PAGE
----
New Nutrient Reduction Strategy report shows farmers' conservation progress
Taking on the challenge of improving Iowa’s water quality is a tall task with all Iowans vested in the results. The recently released Iowa Nutrient Reduction Strategy (INRS) progress report from Iowa State University (ISU) and the Iowa Department of Agriculture and Land Stewardship (IDALS) and Iowa Department of Natural Resources (DNR) shows how farmer initiative has produced significant results in the seven years since the strategy was adopted.
Data from a recent ISU study shows that Iowa agriculture is responsible for a 22 percent reduction in phosphorus loads since the 1980-1996 benchmark period established in the INRS – one of the key goals in the plan. Iowa farmers are continuously improving their conservation efforts, and the scientifically-proven model used to successfully reduce phosphorus is now being applied to address nitrogen loss.
“Iowa is a national leader when it comes to collaborative efforts to improve water quality, and the latest data shows the progress farmers are making,” said Iowa Farm Bureau Federation (IFBF) President Craig Hill. “We know it will take time and we are in it for the long-term, but we also know that by working together, we can continue to make great progress.”
The new INRS report includes more than 115 pages detailing how local, state and federal agencies, municipalities, individuals, private organizations, and farm groups like IFBF have worked together to implement new practices and document investment and progress in water quality. One of those new practices is the planting of cover crops, which ISU research shows can reduce nitrogen losses by approximately 30 percent or more. According to the Iowa Nutrient Research and Education Council’s (INREC) progress measurement system using retailer and Certified Crop Advisor farm records, Iowa farmers planted more than two million acres of cover crops in 2018, a 26 percent increase from the previous year.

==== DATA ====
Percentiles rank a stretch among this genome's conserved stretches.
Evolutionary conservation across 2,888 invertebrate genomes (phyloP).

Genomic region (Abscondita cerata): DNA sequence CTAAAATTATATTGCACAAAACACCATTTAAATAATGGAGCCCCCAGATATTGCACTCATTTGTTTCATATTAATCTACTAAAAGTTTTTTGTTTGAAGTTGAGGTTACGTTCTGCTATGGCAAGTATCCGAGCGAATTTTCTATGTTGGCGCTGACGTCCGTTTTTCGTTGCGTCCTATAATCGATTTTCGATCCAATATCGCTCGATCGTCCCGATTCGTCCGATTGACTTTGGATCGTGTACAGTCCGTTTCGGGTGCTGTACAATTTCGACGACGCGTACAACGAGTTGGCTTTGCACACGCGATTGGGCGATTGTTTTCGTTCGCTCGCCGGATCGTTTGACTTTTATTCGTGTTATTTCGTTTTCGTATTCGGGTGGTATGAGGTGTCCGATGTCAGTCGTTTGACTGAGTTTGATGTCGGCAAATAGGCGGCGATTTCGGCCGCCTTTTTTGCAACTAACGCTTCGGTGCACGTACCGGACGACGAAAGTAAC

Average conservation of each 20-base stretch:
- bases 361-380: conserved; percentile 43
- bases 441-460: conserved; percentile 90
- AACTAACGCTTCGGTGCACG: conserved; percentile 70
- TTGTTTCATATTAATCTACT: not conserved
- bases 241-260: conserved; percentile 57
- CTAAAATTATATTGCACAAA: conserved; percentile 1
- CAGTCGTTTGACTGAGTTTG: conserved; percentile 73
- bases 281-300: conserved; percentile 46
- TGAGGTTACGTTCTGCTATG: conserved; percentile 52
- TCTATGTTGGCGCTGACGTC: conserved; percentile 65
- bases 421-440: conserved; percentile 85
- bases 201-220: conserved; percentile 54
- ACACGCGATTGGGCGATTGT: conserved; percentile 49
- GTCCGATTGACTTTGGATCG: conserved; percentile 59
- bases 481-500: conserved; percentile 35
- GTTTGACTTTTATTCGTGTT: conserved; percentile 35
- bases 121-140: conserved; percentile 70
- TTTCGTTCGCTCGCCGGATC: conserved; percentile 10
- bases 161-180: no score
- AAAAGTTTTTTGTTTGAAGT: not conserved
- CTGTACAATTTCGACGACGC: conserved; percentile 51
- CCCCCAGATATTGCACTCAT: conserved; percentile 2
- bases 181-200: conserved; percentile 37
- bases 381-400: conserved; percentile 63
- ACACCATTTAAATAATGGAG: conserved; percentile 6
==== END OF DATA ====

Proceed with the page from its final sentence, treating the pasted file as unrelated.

“The INRS report documents and quantifies the ways farmers are committing to water quality and conservation based on the latest data available to continue our positive momentum – even during several years of an economic decline in agriculture,” Hill said. “For example, last year, more than 540 collaborative outreach events drew more than 50,000 attendees, showing the enthusiasm farmers share for new and innovative conversation practices. That’s a significant number when you consider that Iowa has 86,000 farms in total.”
Everyone has a role to play in improving Iowa’s water quality, and the Iowa Legislature has prioritized conservation funding and water quality improvement during recent sessions. The total state and federal funding for all INRS-related efforts-- including education, outreach, research and practice implementation-- was at least $560 million, a nine percent increase from the previous year.
To learn more about the latest INRS report, visit http://www.nutrientstrategy.iastate.edu/. To see farmer success stories and learn more about the innovative ways Iowa farmers are taking on water quality improvement, go to www.conservationcountsiowa.com.
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